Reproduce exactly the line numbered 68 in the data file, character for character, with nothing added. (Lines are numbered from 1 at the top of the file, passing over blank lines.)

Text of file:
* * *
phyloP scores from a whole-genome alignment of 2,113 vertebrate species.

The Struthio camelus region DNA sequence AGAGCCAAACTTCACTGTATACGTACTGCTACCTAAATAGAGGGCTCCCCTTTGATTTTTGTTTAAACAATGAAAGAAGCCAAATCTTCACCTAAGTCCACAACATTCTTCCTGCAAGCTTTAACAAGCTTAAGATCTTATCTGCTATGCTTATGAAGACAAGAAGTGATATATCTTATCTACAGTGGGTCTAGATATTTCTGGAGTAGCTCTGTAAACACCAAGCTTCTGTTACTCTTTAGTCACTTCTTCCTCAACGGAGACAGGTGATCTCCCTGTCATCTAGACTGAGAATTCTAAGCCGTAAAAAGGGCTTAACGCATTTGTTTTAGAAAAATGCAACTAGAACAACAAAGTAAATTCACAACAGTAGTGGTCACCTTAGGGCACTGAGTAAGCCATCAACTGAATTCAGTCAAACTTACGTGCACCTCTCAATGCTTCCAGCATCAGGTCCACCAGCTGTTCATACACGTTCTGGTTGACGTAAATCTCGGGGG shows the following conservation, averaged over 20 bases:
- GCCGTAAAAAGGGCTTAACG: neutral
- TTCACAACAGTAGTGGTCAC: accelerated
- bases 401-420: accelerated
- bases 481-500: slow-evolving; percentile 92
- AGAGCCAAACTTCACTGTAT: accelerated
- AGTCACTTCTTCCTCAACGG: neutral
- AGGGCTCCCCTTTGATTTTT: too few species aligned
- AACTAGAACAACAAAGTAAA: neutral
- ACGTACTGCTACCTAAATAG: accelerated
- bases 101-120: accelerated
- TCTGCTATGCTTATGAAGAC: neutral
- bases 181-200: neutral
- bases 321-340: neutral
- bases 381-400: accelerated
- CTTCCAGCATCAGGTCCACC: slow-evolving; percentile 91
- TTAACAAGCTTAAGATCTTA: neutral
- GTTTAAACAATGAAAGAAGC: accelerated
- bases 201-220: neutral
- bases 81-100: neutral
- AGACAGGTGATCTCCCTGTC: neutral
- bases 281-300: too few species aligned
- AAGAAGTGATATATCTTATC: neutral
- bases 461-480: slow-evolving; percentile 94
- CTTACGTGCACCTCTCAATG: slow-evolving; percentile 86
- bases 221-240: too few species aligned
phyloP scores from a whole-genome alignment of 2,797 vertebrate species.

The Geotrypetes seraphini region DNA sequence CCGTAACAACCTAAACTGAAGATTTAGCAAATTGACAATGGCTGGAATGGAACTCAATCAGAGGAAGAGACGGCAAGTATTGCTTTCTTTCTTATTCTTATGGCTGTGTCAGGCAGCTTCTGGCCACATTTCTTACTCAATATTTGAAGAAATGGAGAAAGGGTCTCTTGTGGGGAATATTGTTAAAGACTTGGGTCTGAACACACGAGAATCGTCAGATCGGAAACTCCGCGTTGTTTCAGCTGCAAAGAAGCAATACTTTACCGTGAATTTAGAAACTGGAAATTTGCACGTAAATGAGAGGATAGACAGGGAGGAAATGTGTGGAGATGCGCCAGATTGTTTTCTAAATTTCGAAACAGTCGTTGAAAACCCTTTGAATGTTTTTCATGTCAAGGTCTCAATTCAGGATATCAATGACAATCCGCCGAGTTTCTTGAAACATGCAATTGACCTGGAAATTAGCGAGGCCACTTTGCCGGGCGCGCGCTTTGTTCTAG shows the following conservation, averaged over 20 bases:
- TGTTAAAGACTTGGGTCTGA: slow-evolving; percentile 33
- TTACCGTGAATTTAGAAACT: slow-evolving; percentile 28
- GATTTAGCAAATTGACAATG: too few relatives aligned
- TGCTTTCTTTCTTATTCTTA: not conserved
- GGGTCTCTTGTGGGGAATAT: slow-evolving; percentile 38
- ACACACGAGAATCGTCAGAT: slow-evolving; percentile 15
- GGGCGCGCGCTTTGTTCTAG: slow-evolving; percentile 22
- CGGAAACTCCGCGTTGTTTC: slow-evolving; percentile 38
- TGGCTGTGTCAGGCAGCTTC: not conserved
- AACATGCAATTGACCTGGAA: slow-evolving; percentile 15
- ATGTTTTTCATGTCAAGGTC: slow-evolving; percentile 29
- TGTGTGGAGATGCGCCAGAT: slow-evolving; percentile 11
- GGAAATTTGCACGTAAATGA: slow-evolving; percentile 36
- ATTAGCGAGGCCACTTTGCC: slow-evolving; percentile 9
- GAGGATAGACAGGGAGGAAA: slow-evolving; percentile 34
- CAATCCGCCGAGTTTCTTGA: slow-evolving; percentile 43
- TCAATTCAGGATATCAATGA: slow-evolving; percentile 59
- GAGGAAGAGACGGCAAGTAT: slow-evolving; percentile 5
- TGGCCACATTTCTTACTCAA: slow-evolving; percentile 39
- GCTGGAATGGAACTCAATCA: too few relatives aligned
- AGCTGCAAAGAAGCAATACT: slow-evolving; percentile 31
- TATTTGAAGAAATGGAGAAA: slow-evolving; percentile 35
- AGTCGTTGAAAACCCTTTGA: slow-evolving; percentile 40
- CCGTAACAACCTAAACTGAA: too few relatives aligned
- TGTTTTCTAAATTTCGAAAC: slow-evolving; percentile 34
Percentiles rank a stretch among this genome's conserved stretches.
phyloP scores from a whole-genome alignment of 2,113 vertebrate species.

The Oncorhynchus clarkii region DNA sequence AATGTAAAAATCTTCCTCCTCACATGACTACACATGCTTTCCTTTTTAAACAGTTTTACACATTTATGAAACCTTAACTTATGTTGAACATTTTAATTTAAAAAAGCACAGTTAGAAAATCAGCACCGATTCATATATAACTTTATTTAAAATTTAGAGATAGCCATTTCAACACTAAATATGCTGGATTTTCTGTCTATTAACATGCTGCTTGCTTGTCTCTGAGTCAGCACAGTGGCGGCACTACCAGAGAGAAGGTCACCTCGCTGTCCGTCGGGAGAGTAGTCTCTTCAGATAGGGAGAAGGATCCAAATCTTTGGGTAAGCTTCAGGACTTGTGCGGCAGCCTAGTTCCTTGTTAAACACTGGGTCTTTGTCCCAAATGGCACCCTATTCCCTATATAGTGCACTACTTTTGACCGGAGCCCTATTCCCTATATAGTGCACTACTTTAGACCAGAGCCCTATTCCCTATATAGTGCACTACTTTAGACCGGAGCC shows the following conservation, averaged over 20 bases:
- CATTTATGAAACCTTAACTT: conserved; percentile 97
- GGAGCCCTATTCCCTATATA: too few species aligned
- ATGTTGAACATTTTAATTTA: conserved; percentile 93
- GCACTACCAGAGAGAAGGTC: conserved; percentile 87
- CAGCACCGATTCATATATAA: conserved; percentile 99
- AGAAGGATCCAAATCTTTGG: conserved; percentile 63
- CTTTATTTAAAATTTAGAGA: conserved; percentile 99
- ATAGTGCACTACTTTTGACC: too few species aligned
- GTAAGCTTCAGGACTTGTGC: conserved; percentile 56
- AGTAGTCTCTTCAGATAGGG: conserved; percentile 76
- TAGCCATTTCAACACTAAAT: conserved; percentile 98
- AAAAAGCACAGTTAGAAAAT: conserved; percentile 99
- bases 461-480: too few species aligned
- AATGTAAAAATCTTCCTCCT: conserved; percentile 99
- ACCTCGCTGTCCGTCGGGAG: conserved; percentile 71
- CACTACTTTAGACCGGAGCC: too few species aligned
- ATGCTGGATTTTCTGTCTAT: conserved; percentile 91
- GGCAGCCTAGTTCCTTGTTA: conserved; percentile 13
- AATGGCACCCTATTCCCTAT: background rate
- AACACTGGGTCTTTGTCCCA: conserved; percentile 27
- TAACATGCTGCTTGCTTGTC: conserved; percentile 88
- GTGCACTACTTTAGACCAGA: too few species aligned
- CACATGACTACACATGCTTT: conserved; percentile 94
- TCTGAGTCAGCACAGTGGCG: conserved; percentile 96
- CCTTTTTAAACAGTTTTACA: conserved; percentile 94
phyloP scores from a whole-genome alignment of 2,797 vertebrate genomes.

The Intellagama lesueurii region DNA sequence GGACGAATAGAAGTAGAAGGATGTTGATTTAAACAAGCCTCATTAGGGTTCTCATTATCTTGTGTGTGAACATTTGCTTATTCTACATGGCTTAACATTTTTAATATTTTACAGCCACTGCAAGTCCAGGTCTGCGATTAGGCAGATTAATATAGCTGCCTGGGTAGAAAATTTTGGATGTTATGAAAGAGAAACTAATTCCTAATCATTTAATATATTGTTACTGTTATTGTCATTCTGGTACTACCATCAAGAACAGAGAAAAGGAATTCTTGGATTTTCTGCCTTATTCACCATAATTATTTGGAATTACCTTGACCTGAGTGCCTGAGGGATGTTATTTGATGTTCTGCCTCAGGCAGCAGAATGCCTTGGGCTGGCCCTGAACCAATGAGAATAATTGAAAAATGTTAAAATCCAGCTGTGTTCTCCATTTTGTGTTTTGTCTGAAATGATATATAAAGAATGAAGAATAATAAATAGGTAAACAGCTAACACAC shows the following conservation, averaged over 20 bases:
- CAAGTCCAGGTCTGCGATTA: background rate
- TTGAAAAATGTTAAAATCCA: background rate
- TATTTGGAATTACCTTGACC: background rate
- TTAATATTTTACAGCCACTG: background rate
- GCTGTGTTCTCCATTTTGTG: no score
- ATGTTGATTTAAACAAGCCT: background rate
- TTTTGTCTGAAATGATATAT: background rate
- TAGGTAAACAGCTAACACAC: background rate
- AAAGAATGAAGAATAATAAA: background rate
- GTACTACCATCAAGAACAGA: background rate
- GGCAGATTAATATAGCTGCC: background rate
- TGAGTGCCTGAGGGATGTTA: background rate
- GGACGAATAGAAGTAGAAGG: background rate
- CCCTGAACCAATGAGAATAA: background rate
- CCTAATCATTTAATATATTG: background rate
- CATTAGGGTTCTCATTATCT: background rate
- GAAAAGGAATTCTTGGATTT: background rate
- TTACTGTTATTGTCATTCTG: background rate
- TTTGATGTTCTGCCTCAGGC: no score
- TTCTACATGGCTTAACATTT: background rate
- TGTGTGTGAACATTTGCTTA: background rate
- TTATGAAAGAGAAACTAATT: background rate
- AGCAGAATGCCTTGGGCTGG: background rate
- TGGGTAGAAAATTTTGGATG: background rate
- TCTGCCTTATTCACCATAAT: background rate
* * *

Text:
- TAGCCATTTCAACACTAAAT: conserved; percentile 98